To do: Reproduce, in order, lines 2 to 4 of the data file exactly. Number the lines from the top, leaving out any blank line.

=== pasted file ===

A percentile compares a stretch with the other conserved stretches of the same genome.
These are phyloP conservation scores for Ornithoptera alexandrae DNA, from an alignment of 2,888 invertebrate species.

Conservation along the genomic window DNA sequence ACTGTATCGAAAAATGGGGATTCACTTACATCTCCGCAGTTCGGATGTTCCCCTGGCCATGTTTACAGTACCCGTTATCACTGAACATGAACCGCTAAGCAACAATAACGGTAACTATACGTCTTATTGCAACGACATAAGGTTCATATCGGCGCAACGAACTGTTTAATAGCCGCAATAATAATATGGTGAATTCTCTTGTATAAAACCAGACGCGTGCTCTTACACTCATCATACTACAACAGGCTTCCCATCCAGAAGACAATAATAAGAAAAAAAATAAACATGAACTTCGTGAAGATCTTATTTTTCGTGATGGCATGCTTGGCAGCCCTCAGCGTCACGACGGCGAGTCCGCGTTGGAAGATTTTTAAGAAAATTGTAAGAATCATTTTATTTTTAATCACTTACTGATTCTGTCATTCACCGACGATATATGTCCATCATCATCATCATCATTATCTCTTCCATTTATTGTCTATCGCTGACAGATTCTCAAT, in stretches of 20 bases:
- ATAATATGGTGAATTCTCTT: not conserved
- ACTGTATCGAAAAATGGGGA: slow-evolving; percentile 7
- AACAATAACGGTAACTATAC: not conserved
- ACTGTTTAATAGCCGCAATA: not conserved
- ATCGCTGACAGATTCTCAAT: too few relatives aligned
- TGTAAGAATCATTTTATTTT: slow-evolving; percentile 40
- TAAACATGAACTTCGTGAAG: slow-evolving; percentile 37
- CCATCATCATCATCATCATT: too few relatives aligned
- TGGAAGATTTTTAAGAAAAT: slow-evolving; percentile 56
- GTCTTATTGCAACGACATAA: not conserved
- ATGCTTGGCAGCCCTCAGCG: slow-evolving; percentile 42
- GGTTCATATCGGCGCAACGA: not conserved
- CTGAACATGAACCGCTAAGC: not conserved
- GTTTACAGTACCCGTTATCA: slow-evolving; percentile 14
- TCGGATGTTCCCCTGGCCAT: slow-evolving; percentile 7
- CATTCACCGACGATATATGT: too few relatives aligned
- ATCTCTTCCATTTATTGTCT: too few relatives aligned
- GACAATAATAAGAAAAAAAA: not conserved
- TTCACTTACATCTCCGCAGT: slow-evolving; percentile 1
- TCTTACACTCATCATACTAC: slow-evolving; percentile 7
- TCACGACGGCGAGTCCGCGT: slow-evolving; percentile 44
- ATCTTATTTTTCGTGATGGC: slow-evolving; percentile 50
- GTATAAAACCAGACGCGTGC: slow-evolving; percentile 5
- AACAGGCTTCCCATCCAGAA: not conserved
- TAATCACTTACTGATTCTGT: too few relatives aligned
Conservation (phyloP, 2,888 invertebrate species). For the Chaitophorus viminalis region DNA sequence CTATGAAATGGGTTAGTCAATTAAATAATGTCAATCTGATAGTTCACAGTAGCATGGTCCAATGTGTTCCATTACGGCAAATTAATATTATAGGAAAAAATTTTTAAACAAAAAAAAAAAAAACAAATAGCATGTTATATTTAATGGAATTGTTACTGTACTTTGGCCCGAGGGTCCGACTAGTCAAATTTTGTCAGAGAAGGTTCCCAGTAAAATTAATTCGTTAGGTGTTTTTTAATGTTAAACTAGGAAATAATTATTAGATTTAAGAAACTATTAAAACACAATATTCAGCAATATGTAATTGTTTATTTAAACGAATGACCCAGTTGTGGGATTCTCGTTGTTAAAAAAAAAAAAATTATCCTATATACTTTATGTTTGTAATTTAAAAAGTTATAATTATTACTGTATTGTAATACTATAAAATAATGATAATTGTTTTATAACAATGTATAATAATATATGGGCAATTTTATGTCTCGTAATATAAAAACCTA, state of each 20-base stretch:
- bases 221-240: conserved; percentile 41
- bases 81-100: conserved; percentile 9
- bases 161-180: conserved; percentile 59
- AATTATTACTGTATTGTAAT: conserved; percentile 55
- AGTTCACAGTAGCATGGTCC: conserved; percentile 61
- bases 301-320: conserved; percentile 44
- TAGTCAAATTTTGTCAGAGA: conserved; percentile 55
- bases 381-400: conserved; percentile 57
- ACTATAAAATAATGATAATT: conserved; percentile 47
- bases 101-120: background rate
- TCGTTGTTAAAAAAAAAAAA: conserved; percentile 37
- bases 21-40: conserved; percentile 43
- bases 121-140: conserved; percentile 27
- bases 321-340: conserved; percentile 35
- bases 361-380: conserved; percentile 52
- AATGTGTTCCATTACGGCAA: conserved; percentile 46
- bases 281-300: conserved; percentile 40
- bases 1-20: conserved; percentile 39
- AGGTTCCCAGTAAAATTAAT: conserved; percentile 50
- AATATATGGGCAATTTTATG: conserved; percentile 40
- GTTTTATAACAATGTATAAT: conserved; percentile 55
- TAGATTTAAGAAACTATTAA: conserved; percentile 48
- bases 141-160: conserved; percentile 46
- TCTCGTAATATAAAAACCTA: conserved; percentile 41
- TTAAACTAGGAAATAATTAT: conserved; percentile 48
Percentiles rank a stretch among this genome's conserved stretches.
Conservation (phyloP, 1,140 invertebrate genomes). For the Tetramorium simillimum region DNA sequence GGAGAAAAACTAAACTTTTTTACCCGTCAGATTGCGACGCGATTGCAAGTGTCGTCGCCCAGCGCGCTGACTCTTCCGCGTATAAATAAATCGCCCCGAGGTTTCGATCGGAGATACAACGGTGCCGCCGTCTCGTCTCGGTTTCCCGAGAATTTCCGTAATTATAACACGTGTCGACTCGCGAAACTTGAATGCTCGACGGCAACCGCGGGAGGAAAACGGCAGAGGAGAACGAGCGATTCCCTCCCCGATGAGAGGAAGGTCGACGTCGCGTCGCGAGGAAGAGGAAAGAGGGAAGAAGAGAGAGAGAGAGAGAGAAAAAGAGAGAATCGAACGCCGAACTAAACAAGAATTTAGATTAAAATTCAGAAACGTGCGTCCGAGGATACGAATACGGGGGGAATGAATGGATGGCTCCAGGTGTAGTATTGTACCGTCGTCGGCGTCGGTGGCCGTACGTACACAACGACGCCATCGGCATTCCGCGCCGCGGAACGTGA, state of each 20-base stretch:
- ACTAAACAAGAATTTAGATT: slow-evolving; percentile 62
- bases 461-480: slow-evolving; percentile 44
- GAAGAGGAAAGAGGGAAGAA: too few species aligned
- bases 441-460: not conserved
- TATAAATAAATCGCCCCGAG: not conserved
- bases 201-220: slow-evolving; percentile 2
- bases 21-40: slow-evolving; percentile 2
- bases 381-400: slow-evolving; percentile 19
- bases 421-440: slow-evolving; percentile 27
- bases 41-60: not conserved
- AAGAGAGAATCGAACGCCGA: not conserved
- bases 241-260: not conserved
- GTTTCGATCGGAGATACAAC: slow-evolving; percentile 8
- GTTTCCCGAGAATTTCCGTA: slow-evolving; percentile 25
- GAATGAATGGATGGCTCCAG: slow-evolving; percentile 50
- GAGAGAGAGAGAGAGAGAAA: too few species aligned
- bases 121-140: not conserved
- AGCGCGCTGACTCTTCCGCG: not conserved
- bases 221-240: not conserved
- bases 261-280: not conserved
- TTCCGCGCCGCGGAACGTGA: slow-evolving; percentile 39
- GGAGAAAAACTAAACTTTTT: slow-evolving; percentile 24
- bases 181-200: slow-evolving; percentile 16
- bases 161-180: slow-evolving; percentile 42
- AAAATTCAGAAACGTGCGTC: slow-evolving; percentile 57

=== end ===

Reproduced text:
These are phyloP conservation scores for Ornithoptera alexandrae DNA, from an alignment of 2,888 invertebrate species.

Conservation along the genomic window DNA sequence ACTGTATCGAAAAATGGGGATTCACTTACATCTCCGCAGTTCGGATGTTCCCCTGGCCATGTTTACAGTACCCGTTATCACTGAACATGAACCGCTAAGCAACAATAACGGTAACTATACGTCTTATTGCAACGACATAAGGTTCATATCGGCGCAACGAACTGTTTAATAGCCGCAATAATAATATGGTGAATTCTCTTGTATAAAACCAGACGCGTGCTCTTACACTCATCATACTACAACAGGCTTCCCATCCAGAAGACAATAATAAGAAAAAAAATAAACATGAACTTCGTGAAGATCTTATTTTTCGTGATGGCATGCTTGGCAGCCCTCAGCGTCACGACGGCGAGTCCGCGTTGGAAGATTTTTAAGAAAATTGTAAGAATCATTTTATTTTTAATCACTTACTGATTCTGTCATTCACCGACGATATATGTCCATCATCATCATCATCATTATCTCTTCCATTTATTGTCTATCGCTGACAGATTCTCAAT, in stretches of 20 bases:
- ATAATATGGTGAATTCTCTT: not conserved